However, in prosecuting its opponents, the military regime used the 1958 Law of State Security and the Arms Control Law which was ironically, passed under the elected Allende government in 1972. Significantly, the junta transferred cases of violations of these two laws from “peacetime” military courts to “wartime” military courts. The junta’s use of laws in military courts stems from the legal framework prior to the coup, and from the expansion of executive prerogatives after the coup. 
Picture of Gen. Pinochet from maximoberrios
No right to appeal, no cross-examinations, 200 sentenced to death
During the first five years of the regime, military commanders were put in charge of territorial units throughout the country and created “wartime” military tribunals (Consejos de Guerra) through an executive decree issued on September 22, 1973. These tribunals consisted of seven military officers directly under their command and, for the most part, did not have prior legal training. 
In these procedures, the defendants had few effective rights, no right of appeal and faced rapid verdicts and punitive sentencing, including the death penalty. However, at the end of 1978, political prisoners were tried in ‘peacetime’ military courts where trials were slower and thus, greater procedural rights were protected. Nonetheless, military courts of the first instance were still isolated from the civilian judiciary and was located on military bases. 
Defendants and their lawyers were not permitted to conduct cross-examinations of the prosecution’s witnesses. Relevant evidence could also be kept secret by military prosecutors. In addition, there was no minimum time allowed for the defense to prepare its case.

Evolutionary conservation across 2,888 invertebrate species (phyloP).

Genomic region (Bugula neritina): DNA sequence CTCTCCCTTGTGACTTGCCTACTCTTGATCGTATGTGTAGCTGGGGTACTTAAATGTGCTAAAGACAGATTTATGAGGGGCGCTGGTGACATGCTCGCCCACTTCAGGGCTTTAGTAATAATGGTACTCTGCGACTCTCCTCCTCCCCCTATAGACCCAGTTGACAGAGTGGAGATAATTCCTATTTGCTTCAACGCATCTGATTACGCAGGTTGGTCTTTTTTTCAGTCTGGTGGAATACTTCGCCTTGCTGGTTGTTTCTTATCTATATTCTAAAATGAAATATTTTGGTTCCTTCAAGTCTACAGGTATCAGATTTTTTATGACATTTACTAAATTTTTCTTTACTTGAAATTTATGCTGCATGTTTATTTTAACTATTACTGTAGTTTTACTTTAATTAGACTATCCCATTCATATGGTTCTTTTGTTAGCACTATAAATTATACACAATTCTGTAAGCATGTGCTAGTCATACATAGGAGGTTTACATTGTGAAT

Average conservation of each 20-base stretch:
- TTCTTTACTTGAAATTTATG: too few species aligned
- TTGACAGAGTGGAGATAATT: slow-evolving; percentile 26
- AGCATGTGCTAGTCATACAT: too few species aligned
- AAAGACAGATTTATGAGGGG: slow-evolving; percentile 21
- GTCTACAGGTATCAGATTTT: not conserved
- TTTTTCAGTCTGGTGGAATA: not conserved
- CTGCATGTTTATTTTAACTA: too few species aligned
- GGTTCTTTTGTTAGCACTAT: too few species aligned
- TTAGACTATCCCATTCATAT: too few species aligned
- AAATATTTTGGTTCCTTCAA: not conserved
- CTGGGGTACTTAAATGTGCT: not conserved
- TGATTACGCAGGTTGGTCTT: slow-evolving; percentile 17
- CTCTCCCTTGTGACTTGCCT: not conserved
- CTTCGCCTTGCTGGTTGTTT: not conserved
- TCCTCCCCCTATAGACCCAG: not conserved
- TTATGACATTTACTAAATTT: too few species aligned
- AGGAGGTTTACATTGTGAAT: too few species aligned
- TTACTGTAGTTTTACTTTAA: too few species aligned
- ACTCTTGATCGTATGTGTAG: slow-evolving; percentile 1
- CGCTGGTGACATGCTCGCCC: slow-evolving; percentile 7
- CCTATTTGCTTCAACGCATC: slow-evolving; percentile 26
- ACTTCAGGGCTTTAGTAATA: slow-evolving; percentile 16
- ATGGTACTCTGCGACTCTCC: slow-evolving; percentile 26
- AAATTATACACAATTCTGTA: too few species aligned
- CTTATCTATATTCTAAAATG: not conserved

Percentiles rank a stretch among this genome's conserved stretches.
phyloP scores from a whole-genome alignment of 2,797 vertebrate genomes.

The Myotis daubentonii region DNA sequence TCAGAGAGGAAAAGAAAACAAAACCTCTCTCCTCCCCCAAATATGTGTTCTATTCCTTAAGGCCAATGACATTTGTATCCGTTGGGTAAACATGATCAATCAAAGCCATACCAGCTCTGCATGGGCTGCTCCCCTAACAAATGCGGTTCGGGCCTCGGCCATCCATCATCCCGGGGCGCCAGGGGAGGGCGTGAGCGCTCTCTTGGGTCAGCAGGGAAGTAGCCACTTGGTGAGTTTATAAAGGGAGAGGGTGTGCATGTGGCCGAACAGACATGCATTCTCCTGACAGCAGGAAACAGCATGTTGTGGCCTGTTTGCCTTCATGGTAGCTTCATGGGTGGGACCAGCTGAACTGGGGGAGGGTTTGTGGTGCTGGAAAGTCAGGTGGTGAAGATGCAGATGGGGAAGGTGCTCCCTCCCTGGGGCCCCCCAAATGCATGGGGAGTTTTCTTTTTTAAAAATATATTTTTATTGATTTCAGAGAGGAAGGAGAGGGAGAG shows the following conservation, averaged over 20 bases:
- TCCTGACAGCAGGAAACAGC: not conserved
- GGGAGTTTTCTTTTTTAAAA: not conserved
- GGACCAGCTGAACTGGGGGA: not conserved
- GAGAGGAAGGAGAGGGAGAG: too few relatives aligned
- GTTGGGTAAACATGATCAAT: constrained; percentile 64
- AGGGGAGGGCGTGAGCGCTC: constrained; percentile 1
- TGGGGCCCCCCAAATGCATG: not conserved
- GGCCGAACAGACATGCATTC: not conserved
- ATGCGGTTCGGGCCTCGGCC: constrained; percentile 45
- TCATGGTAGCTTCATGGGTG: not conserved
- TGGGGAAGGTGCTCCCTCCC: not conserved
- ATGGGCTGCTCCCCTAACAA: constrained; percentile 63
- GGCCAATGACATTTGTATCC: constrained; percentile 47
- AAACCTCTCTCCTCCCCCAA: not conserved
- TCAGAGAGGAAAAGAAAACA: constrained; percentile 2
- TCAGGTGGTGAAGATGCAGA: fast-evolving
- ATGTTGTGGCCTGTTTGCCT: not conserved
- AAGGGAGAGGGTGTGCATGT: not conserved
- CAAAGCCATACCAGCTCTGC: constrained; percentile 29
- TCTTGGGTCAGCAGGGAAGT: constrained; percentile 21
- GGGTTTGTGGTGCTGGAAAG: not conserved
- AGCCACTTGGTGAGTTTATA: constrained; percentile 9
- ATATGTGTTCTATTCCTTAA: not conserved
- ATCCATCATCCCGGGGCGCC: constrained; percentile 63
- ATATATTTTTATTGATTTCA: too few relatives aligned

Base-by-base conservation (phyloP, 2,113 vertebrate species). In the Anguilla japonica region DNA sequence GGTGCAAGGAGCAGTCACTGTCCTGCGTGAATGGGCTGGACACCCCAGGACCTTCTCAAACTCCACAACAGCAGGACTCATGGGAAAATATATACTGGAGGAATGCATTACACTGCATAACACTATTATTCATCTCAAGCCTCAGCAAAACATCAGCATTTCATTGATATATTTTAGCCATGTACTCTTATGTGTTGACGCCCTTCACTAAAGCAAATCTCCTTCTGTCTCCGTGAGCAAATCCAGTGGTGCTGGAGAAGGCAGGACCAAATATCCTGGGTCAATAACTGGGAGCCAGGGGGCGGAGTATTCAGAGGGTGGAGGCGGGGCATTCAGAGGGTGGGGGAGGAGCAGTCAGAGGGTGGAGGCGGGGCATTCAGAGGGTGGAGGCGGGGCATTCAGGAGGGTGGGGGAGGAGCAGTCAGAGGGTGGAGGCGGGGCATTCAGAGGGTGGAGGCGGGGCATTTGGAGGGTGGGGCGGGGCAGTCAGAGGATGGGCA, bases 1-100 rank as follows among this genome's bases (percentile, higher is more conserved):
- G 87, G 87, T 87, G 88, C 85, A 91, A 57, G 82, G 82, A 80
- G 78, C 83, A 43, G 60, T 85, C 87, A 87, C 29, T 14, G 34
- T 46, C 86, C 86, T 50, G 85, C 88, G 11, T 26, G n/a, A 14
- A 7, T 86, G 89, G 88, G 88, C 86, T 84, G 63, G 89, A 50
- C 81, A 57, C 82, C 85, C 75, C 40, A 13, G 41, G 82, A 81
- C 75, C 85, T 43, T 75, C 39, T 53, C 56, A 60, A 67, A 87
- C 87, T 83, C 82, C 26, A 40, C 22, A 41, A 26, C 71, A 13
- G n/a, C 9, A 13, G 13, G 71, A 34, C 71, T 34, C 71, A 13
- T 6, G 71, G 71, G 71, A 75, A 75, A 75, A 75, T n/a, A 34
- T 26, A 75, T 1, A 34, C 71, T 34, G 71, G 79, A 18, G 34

Chilean military court laws were applied retroactively. While the law creating wartime military tribunals was issued on September 22, 1973, there were cases of defendants being charged in wartime courts for crimes committed before September 22. 
While there was a civilian Supreme Court that should traditionally be placed on a higher rank than military tribunals, the Supreme Court stood aside military courts dispensed summary judgements. Trials by the tribunals were rapid (conducted within a few days). The courts tried and estimated 6,000 people in the first five years of military rule, with approximately 200 sentenced to death. 
According to the database and research complied by the Vicaria de la Solidaridad (Vicariate of Solidarity, an organization established by the Catholic Church and Protestant churches), 43 percent of cases involved infractions of the 1972 Arms Control Law, 55 percent concerned violations of the 1958 Law of State Security, and 2 percent were for violations of the code of military justice or traditional criminal law). These laws were present prior to the coup, and was used by the Allende government. 
The data used by Perreira is based on a large sample (over 2,000 defendants) of Chilean military court cases from 1973 to 1978. The average acquittal rate is at 12.42 percent. 6 local military courts dealing with a total of 165 political prisoners did not acquit a single defendant. 
Severe disproportionate punishment for crimes of thought
The four cases demonstrated below shows the punitive and disproportionate to the crime committed sentencing handed down by regional military courts in Chile for the crimes of peaceful expression of dissent: 
- A defendant was described as “an individual with the ideas of the left, a militant of the Socialist Party, a Marxist who provoked disorder in public acts and political meetings…. shouting slogans aimed at provoking violence and frightening people.”  While this was clearly a case of crimes of though and expression, however the defendant was sentenced to 3 years in prison for violating articles of the Law of State Security.